Are you FOMO-ing your life away?

Two and a half years ago I deleted my personal Facebook account.

Biggest reason for the change: I was wasting a lot of time reading about other people’s lives instead of living my own.

I’ve had fleeting thoughts of opening another account since we moved overseas. I know it’s an easy way to be ‘in the loop’ and I’ve been told numerous times that I missed out on an invitation to something because I don’t have a Facebook account.

Also, without cable television and a Facebook account I am embarrassingly in the dark on popular culture. In a few years Henry will keep me up to date, right?

So I have considered opening a personal Facebook account again and yet… I still feel that if I’d end up reading status updates of people I barely know at eleven o’clock at night instead of getting the sleep I need. I’d wonder why I wasn’t invited to something I saw pictures of on Facebook and spend too much time worrying about passive aggressive status updates of acquaintances (did I somehow offend them??).

So right now, having a Facebook account still isn’t for me. Yes, I know many of you love it and responsibly enjoy a great tool for sharing and connecting with friends. Perhaps some day I’ll feel ready to rejoin the Facebook world.

The other thing not having a Facebook account helps me with: Fear Of Missing Out.

Fear Of Missing Out (FOMO) is just what it sounds like. You’re spending an afternoon at a park and instead of enjoying the moment, you’re looking at Facebook updates from friends attending a music festival and wishing you were there.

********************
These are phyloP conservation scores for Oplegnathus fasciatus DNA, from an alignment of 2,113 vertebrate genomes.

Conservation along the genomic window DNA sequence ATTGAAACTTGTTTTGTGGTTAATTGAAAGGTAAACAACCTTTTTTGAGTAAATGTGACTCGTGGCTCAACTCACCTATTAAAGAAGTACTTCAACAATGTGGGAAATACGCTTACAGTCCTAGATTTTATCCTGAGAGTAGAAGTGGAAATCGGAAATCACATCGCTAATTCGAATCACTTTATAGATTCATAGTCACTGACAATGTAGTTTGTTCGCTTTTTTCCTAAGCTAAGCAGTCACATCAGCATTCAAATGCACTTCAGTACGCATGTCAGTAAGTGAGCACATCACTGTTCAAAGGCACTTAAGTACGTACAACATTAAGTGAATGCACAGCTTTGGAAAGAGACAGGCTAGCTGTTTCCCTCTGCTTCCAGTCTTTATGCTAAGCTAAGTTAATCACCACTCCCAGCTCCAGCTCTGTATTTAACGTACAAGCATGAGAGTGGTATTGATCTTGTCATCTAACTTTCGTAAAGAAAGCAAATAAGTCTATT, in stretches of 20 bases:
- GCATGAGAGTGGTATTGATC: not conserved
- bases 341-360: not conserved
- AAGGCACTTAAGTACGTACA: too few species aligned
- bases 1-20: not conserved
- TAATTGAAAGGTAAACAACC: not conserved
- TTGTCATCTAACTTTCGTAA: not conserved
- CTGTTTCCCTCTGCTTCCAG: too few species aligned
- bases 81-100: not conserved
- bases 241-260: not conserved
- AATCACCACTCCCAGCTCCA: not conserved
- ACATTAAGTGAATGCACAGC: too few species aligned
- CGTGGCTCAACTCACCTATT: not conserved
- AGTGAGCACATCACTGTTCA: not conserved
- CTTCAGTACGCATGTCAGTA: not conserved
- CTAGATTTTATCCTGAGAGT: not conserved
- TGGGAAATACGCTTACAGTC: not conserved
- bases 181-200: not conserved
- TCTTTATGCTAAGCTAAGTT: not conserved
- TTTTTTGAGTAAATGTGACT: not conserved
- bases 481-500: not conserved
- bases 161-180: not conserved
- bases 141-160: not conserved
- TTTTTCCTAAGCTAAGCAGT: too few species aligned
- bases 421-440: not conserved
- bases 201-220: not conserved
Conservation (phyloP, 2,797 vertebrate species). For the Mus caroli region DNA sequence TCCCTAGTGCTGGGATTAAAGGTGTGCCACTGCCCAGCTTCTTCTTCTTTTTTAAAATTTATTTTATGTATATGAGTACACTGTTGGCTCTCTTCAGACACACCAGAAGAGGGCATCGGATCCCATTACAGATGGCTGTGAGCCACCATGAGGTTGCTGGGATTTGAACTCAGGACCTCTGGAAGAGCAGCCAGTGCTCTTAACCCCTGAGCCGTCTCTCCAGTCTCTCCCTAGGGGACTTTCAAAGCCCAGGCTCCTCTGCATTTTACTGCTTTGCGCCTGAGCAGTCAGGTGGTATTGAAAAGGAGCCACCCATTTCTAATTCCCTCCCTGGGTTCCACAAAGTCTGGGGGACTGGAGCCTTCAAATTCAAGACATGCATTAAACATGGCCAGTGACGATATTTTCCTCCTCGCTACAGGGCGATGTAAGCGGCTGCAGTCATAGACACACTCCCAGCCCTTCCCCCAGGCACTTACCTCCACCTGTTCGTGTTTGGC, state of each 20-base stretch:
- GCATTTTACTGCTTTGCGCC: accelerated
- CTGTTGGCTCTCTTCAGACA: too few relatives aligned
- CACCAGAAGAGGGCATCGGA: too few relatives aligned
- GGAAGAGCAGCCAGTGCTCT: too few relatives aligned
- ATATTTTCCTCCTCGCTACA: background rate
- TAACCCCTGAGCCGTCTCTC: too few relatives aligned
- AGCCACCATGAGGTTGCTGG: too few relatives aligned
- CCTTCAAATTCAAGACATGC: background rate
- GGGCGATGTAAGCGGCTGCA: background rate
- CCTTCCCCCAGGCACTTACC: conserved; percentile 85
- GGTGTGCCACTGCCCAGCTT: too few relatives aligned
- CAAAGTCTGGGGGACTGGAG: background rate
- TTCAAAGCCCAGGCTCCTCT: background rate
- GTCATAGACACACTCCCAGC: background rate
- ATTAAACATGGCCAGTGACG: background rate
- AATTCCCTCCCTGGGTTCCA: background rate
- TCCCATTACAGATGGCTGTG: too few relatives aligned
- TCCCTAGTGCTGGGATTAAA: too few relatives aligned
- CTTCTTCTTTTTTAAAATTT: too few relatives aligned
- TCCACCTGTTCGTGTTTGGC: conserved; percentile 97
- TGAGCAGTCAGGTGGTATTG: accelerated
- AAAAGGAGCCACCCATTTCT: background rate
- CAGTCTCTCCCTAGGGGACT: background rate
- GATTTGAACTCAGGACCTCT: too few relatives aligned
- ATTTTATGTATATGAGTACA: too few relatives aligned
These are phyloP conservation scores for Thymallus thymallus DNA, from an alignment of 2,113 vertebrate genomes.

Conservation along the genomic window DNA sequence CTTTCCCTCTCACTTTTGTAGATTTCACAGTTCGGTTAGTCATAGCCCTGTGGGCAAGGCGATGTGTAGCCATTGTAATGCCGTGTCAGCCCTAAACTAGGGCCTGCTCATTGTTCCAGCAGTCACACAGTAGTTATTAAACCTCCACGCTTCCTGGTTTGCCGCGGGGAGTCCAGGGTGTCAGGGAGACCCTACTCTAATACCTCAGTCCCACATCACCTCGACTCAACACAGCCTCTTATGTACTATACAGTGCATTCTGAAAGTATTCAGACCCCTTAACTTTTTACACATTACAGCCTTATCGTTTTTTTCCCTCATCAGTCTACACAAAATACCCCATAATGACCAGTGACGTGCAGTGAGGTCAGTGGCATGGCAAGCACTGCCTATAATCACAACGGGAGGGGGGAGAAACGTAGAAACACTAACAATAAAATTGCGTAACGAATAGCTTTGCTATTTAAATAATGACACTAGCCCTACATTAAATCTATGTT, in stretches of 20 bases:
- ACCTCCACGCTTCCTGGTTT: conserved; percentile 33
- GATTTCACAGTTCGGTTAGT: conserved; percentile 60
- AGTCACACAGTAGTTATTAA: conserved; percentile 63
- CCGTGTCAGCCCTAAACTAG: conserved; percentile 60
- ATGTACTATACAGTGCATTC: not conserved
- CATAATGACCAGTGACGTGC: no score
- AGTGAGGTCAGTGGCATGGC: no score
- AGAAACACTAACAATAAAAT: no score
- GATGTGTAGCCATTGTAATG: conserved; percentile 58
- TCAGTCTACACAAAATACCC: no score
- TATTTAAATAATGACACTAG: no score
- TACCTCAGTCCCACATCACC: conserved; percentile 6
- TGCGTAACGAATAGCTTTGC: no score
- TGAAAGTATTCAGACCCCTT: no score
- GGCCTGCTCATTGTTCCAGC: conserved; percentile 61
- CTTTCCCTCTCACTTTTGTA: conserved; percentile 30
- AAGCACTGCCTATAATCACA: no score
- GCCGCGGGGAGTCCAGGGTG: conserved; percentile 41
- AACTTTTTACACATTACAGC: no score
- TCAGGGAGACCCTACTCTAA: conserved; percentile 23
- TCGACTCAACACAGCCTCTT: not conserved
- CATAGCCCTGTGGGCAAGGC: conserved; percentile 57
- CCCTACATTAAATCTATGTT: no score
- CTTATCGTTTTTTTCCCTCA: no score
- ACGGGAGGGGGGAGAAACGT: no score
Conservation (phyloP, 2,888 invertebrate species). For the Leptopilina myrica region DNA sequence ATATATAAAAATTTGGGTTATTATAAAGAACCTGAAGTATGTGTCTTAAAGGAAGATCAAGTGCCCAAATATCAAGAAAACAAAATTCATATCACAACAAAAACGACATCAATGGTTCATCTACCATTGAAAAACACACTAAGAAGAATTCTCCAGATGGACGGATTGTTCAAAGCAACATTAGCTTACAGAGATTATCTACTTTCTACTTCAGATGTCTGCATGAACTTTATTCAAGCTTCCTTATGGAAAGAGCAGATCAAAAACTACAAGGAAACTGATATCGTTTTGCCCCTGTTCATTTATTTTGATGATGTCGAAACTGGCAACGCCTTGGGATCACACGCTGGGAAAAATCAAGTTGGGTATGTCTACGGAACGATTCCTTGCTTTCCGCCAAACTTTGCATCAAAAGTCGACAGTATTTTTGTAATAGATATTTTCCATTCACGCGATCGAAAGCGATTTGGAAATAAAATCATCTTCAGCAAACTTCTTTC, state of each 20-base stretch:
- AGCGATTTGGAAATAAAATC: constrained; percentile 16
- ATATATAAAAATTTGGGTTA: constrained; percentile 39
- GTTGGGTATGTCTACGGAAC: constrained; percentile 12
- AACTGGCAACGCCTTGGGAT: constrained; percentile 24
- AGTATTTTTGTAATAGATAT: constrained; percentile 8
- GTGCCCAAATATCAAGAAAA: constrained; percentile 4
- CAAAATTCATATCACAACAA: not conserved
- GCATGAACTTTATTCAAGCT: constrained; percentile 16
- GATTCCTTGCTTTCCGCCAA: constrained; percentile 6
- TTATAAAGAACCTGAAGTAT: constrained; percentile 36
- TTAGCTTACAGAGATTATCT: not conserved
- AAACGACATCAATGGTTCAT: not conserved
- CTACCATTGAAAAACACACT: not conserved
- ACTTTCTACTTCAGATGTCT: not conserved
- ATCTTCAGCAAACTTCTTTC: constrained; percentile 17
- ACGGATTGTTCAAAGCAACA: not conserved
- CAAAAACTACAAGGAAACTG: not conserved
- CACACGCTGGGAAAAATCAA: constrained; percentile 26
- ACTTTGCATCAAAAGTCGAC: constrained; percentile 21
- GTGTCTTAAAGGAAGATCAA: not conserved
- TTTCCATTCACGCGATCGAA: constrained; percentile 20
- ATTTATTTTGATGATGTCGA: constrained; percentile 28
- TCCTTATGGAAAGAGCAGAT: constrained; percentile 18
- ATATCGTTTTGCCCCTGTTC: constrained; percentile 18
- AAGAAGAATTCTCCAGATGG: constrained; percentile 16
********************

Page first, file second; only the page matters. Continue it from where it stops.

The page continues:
The title of Mindy Kaling’s book, Is Everyone Hanging Out Without Me? , aptly sums up FOMO.

People high in FOMO… feel less competent, less autonomous and less connected with others than people who don’t worry about being left out. – Stephanie Pappas for the Huffington Post

Ignorance is bliss. Really. That’s what I’ve learned since limiting my personal social media.

Sure, I may have fewer choices because I’m not connected and monitoring everything everyone else is doing. But I seem to have enough invitations and activities to keep myself and my family as busy as we want to be.

Have you experienced Fear of Missing Out? Do you think social media exacerbates FOMO?

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Comments

  1. Charlotte says

    I agree with you. I’ve been deleting my facebook and reinstating on and off for the past few years but i always seem to reactivate it because i do wonder what i’m missing out on. I’m almost 20, so social networking is massive with people my age and i can understand why, but for me it does cause more problems than it’s worth. This post has finally given me that push to deactivate it long term and live life in the moment. Thank you.

    • says

      I think Facebook is great and I know it works for most people. I just see that for myself, it’s a huge time waster and quickly turns into a negative. Maybe in the future I will feel I have the discipline to use it sparingly. For now I seem to have enough friends and activities without it.
      You’re 20! That is a big commitment to untether from Facebook. Well done and good luck!

  2. Tonya says

    Since joining facebook however many years ago (I was well behind most people joining) I have really enjoyed the ease of staying connected with family spread apart. The key for me is keeping my friend list to a minimum, no more randomly accepting friend requests from people who never bothered to talk to me in high school 20 years ago. I generally don’t spend more than a few minutes a day so I’m comfortable with that. My late night vice on the other hand? Pinterest.